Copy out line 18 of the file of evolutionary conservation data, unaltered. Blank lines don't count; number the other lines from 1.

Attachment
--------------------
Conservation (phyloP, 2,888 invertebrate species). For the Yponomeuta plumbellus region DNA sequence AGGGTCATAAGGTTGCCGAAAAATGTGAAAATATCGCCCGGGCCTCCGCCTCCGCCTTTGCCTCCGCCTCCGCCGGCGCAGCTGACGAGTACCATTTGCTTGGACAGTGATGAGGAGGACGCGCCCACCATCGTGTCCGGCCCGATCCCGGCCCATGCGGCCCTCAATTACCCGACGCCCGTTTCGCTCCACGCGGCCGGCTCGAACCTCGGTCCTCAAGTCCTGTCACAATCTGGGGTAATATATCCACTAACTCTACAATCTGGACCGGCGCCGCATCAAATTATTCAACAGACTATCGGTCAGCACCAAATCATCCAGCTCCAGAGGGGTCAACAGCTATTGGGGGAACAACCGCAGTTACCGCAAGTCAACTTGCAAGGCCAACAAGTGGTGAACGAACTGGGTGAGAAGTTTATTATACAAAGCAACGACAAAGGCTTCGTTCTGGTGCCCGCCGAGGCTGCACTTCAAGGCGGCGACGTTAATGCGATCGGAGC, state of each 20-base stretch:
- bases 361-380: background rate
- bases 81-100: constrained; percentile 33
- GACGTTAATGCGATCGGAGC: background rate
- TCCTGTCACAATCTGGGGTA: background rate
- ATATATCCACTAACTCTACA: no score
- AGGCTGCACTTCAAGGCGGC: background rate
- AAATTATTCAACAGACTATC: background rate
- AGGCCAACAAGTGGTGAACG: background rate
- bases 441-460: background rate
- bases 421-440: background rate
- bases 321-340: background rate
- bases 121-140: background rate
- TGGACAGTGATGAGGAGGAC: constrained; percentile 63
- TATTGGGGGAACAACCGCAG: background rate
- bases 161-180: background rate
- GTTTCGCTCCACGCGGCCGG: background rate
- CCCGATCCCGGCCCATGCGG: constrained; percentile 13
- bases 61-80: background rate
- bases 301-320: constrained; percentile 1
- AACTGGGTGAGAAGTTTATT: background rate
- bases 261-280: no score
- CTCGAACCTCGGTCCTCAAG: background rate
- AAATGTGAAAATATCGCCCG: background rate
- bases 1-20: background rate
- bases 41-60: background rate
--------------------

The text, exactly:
- CCCGATCCCGGCCCATGCGG: constrained; percentile 13